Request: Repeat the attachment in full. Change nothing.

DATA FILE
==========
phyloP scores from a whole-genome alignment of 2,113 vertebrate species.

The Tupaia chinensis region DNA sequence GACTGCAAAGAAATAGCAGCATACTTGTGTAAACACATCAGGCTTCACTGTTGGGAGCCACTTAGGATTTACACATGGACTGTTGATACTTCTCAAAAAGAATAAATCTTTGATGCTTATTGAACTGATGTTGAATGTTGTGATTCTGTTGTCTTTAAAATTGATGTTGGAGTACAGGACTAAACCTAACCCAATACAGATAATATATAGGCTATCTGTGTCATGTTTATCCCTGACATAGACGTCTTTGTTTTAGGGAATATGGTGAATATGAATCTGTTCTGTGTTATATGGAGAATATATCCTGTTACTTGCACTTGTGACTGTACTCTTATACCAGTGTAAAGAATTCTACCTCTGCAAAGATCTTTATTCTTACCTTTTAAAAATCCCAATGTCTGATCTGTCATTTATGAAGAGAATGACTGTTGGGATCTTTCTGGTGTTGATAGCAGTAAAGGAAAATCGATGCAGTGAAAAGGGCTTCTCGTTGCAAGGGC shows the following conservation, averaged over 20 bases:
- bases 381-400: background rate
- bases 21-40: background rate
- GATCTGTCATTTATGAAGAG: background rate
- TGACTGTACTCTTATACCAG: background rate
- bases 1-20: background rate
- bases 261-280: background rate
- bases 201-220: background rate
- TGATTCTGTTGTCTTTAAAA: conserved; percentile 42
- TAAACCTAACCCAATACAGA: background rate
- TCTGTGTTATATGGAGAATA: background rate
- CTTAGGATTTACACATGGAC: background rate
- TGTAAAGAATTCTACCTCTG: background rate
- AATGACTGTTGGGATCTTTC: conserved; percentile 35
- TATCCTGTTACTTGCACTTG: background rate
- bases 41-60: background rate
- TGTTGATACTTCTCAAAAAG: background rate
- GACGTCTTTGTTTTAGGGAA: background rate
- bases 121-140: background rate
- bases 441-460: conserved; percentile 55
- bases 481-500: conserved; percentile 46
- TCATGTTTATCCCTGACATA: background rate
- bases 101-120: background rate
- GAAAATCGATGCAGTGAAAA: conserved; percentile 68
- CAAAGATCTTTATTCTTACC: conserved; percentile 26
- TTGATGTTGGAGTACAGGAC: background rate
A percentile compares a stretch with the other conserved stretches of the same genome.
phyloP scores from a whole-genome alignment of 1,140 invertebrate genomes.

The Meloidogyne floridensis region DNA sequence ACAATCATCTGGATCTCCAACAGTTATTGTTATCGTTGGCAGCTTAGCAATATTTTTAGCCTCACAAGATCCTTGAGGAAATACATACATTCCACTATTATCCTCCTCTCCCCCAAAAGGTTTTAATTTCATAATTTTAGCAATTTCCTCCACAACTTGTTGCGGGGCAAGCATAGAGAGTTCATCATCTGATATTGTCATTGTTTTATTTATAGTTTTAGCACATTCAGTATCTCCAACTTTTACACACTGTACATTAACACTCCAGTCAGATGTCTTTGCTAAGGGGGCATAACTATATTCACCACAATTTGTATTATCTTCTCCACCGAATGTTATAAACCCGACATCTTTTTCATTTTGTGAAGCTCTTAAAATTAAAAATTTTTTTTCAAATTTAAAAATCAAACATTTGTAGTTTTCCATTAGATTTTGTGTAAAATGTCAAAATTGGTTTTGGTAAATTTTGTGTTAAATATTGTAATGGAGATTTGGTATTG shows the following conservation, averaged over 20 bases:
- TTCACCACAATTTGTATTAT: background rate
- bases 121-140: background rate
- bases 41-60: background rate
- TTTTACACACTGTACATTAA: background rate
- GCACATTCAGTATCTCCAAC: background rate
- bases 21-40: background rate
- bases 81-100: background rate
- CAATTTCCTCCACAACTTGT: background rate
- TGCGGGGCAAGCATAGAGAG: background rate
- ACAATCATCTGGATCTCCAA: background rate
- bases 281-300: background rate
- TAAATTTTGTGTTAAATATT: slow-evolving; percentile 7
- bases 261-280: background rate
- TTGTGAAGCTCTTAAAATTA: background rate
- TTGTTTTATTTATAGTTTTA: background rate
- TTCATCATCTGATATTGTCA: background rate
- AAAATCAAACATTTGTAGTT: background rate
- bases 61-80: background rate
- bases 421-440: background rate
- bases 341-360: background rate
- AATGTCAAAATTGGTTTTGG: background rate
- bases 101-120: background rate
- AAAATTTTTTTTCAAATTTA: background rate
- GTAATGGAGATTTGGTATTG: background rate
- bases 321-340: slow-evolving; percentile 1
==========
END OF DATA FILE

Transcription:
phyloP scores from a whole-genome alignment of 2,113 vertebrate species.

The Tupaia chinensis region DNA sequence GACTGCAAAGAAATAGCAGCATACTTGTGTAAACACATCAGGCTTCACTGTTGGGAGCCACTTAGGATTTACACATGGACTGTTGATACTTCTCAAAAAGAATAAATCTTTGATGCTTATTGAACTGATGTTGAATGTTGTGATTCTGTTGTCTTTAAAATTGATGTTGGAGTACAGGACTAAACCTAACCCAATACAGATAATATATAGGCTATCTGTGTCATGTTTATCCCTGACATAGACGTCTTTGTTTTAGGGAATATGGTGAATATGAATCTGTTCTGTGTTATATGGAGAATATATCCTGTTACTTGCACTTGTGACTGTACTCTTATACCAGTGTAAAGAATTCTACCTCTGCAAAGATCTTTATTCTTACCTTTTAAAAATCCCAATGTCTGATCTGTCATTTATGAAGAGAATGACTGTTGGGATCTTTCTGGTGTTGATAGCAGTAAAGGAAAATCGATGCAGTGAAAAGGGCTTCTCGTTGCAAGGGC shows the following conservation, averaged over 20 bases:
- bases 381-400: background rate
- bases 21-40: background rate
- GATCTGTCATTTATGAAGAG: background rate
- TGACTGTACTCTTATACCAG: background rate
- bases 1-20: background rate
- bases 261-280: background rate
- bases 201-220: background rate
- TGATTCTGTTGTCTTTAAAA: conserved; percentile 42
- TAAACCTAACCCAATACAGA: background rate
- TCTGTGTTATATGGAGAATA: background rate
- CTTAGGATTTACACATGGAC: background rate
- TGTAAAGAATTCTACCTCTG: background rate
- AATGACTGTTGGGATCTTTC: conserved; percentile 35
- TATCCTGTTACTTGCACTTG: background rate
- bases 41-60: background rate
- TGTTGATACTTCTCAAAAAG: background rate
- GACGTCTTTGTTTTAGGGAA: background rate
- bases 121-140: background rate
- bases 441-460: conserved; percentile 55
- bases 481-500: conserved; percentile 46
- TCATGTTTATCCCTGACATA: background rate
- bases 101-120: background rate
- GAAAATCGATGCAGTGAAAA: conserved; percentile 68
- CAAAGATCTTTATTCTTACC: conserved; percentile 26
- TTGATGTTGGAGTACAGGAC: background rate
A percentile compares a stretch with the other conserved stretches of the same genome.
phyloP scores from a whole-genome alignment of 1,140 invertebrate genomes.

The Meloidogyne floridensis region DNA sequence ACAATCATCTGGATCTCCAACAGTTATTGTTATCGTTGGCAGCTTAGCAATATTTTTAGCCTCACAAGATCCTTGAGGAAATACATACATTCCACTATTATCCTCCTCTCCCCCAAAAGGTTTTAATTTCATAATTTTAGCAATTTCCTCCACAACTTGTTGCGGGGCAAGCATAGAGAGTTCATCATCTGATATTGTCATTGTTTTATTTATAGTTTTAGCACATTCAGTATCTCCAACTTTTACACACTGTACATTAACACTCCAGTCAGATGTCTTTGCTAAGGGGGCATAACTATATTCACCACAATTTGTATTATCTTCTCCACCGAATGTTATAAACCCGACATCTTTTTCATTTTGTGAAGCTCTTAAAATTAAAAATTTTTTTTCAAATTTAAAAATCAAACATTTGTAGTTTTCCATTAGATTTTGTGTAAAATGTCAAAATTGGTTTTGGTAAATTTTGTGTTAAATATTGTAATGGAGATTTGGTATTG shows the following conservation, averaged over 20 bases:
- TTCACCACAATTTGTATTAT: background rate
- bases 121-140: background rate
- bases 41-60: background rate
- TTTTACACACTGTACATTAA: background rate
- GCACATTCAGTATCTCCAAC: background rate
- bases 21-40: background rate
- bases 81-100: background rate
- CAATTTCCTCCACAACTTGT: background rate
- TGCGGGGCAAGCATAGAGAG: background rate
- ACAATCATCTGGATCTCCAA: background rate
- bases 281-300: background rate
- TAAATTTTGTGTTAAATATT: slow-evolving; percentile 7
- bases 261-280: background rate
- TTGTGAAGCTCTTAAAATTA: background rate
- TTGTTTTATTTATAGTTTTA: background rate
- TTCATCATCTGATATTGTCA: background rate
- AAAATCAAACATTTGTAGTT: background rate
- bases 61-80: background rate
- bases 421-440: background rate
- bases 341-360: background rate
- AATGTCAAAATTGGTTTTGG: background rate
- bases 101-120: background rate
- AAAATTTTTTTTCAAATTTA: background rate
- GTAATGGAGATTTGGTATTG: background rate
- bases 321-340: slow-evolving; percentile 1